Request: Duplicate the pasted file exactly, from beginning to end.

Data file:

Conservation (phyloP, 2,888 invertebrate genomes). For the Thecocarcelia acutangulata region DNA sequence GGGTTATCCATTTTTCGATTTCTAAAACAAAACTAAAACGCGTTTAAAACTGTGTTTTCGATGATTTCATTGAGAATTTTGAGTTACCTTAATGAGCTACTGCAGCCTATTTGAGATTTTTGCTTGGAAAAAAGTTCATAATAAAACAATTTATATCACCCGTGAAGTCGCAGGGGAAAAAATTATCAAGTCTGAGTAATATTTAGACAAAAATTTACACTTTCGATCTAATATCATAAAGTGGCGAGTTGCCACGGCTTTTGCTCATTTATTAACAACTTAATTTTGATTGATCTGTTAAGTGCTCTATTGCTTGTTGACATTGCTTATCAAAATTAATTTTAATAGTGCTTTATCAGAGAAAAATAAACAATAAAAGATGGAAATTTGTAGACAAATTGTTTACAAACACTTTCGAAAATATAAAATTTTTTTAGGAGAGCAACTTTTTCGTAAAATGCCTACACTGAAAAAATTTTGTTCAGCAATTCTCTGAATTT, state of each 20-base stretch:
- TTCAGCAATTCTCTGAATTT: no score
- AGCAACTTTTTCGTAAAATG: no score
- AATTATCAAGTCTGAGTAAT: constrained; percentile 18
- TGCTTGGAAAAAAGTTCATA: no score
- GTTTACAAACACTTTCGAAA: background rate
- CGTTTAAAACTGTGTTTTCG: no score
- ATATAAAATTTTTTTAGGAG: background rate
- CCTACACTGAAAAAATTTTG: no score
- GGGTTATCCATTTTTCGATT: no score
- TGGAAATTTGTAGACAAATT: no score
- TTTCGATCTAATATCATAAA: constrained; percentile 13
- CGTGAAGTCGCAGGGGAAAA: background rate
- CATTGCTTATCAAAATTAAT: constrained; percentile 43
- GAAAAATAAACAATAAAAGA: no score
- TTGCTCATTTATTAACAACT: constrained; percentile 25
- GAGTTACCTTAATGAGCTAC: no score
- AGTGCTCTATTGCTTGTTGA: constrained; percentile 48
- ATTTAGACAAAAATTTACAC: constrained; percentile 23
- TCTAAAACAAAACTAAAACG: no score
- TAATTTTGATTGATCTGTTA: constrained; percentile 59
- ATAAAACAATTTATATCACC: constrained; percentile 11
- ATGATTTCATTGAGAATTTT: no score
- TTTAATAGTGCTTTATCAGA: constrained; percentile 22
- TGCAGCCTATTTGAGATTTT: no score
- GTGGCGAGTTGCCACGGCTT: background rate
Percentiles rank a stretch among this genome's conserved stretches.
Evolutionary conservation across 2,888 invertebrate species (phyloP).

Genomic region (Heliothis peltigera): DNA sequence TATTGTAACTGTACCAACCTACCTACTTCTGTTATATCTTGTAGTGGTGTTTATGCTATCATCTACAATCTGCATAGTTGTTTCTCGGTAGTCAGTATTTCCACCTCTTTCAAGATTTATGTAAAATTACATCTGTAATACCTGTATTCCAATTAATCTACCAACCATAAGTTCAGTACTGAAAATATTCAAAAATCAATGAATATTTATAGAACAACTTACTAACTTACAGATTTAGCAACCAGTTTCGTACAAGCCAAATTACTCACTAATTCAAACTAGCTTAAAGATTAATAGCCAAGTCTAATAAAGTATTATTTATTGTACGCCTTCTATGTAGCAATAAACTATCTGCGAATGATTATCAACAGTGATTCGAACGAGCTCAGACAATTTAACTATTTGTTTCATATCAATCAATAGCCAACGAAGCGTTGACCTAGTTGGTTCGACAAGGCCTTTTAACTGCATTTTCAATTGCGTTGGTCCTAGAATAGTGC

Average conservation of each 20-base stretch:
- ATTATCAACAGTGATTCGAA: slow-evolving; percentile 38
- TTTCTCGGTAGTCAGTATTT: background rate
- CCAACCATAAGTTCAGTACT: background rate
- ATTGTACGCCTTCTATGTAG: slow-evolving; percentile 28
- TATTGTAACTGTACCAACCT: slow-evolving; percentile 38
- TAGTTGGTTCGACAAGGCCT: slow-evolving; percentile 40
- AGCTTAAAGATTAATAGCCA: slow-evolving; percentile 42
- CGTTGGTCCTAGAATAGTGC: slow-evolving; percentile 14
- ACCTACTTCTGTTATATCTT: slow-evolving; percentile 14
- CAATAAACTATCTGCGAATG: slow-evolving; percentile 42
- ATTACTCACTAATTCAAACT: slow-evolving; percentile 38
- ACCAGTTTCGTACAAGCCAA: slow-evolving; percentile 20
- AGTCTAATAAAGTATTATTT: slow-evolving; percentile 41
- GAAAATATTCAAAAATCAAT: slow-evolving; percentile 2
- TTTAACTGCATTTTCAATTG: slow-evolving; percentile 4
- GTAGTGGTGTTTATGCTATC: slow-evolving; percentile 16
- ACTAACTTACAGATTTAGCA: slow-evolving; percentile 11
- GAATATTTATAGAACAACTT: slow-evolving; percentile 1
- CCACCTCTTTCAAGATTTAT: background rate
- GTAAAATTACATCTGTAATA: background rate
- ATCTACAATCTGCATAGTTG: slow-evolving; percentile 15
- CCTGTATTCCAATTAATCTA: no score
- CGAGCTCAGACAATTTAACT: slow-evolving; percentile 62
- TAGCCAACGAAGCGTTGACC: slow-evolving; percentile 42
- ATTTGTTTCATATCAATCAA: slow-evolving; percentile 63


Conservation (phyloP, 2,888 invertebrate genomes). For the Thecocarcelia acutangulata region DNA sequence GGGTTATCCATTTTTCGATTTCTAAAACAAAACTAAAACGCGTTTAAAACTGTGTTTTCGATGATTTCATTGAGAATTTTGAGTTACCTTAATGAGCTACTGCAGCCTATTTGAGATTTTTGCTTGGAAAAAAGTTCATAATAAAACAATTTATATCACCCGTGAAGTCGCAGGGGAAAAAATTATCAAGTCTGAGTAATATTTAGACAAAAATTTACACTTTCGATCTAATATCATAAAGTGGCGAGTTGCCACGGCTTTTGCTCATTTATTAACAACTTAATTTTGATTGATCTGTTAAGTGCTCTATTGCTTGTTGACATTGCTTATCAAAATTAATTTTAATAGTGCTTTATCAGAGAAAAATAAACAATAAAAGATGGAAATTTGTAGACAAATTGTTTACAAACACTTTCGAAAATATAAAATTTTTTTAGGAGAGCAACTTTTTCGTAAAATGCCTACACTGAAAAAATTTTGTTCAGCAATTCTCTGAATTT, state of each 20-base stretch:
- TTCAGCAATTCTCTGAATTT: no score
- AGCAACTTTTTCGTAAAATG: no score
- AATTATCAAGTCTGAGTAAT: constrained; percentile 18
- TGCTTGGAAAAAAGTTCATA: no score
- GTTTACAAACACTTTCGAAA: background rate
- CGTTTAAAACTGTGTTTTCG: no score
- ATATAAAATTTTTTTAGGAG: background rate
- CCTACACTGAAAAAATTTTG: no score
- GGGTTATCCATTTTTCGATT: no score
- TGGAAATTTGTAGACAAATT: no score
- TTTCGATCTAATATCATAAA: constrained; percentile 13
- CGTGAAGTCGCAGGGGAAAA: background rate
- CATTGCTTATCAAAATTAAT: constrained; percentile 43
- GAAAAATAAACAATAAAAGA: no score
- TTGCTCATTTATTAACAACT: constrained; percentile 25
- GAGTTACCTTAATGAGCTAC: no score
- AGTGCTCTATTGCTTGTTGA: constrained; percentile 48
- ATTTAGACAAAAATTTACAC: constrained; percentile 23
- TCTAAAACAAAACTAAAACG: no score
- TAATTTTGATTGATCTGTTA: constrained; percentile 59
- ATAAAACAATTTATATCACC: constrained; percentile 11
- ATGATTTCATTGAGAATTTT: no score
- TTTAATAGTGCTTTATCAGA: constrained; percentile 22
- TGCAGCCTATTTGAGATTTT: no score
- GTGGCGAGTTGCCACGGCTT: background rate
Percentiles rank a stretch among this genome's conserved stretches.
Evolutionary conservation across 2,888 invertebrate species (phyloP).

Genomic region (Heliothis peltigera): DNA sequence TATTGTAACTGTACCAACCTACCTACTTCTGTTATATCTTGTAGTGGTGTTTATGCTATCATCTACAATCTGCATAGTTGTTTCTCGGTAGTCAGTATTTCCACCTCTTTCAAGATTTATGTAAAATTACATCTGTAATACCTGTATTCCAATTAATCTACCAACCATAAGTTCAGTACTGAAAATATTCAAAAATCAATGAATATTTATAGAACAACTTACTAACTTACAGATTTAGCAACCAGTTTCGTACAAGCCAAATTACTCACTAATTCAAACTAGCTTAAAGATTAATAGCCAAGTCTAATAAAGTATTATTTATTGTACGCCTTCTATGTAGCAATAAACTATCTGCGAATGATTATCAACAGTGATTCGAACGAGCTCAGACAATTTAACTATTTGTTTCATATCAATCAATAGCCAACGAAGCGTTGACCTAGTTGGTTCGACAAGGCCTTTTAACTGCATTTTCAATTGCGTTGGTCCTAGAATAGTGC

Average conservation of each 20-base stretch:
- ATTATCAACAGTGATTCGAA: slow-evolving; percentile 38
- TTTCTCGGTAGTCAGTATTT: background rate
- CCAACCATAAGTTCAGTACT: background rate
- ATTGTACGCCTTCTATGTAG: slow-evolving; percentile 28
- TATTGTAACTGTACCAACCT: slow-evolving; percentile 38
- TAGTTGGTTCGACAAGGCCT: slow-evolving; percentile 40
- AGCTTAAAGATTAATAGCCA: slow-evolving; percentile 42
- CGTTGGTCCTAGAATAGTGC: slow-evolving; percentile 14
- ACCTACTTCTGTTATATCTT: slow-evolving; percentile 14
- CAATAAACTATCTGCGAATG: slow-evolving; percentile 42
- ATTACTCACTAATTCAAACT: slow-evolving; percentile 38
- ACCAGTTTCGTACAAGCCAA: slow-evolving; percentile 20
- AGTCTAATAAAGTATTATTT: slow-evolving; percentile 41
- GAAAATATTCAAAAATCAAT: slow-evolving; percentile 2
- TTTAACTGCATTTTCAATTG: slow-evolving; percentile 4
- GTAGTGGTGTTTATGCTATC: slow-evolving; percentile 16
- ACTAACTTACAGATTTAGCA: slow-evolving; percentile 11
- GAATATTTATAGAACAACTT: slow-evolving; percentile 1
- CCACCTCTTTCAAGATTTAT: background rate
- GTAAAATTACATCTGTAATA: background rate
- ATCTACAATCTGCATAGTTG: slow-evolving; percentile 15
- CCTGTATTCCAATTAATCTA: no score
- CGAGCTCAGACAATTTAACT: slow-evolving; percentile 62
- TAGCCAACGAAGCGTTGACC: slow-evolving; percentile 42
- ATTTGTTTCATATCAATCAA: slow-evolving; percentile 63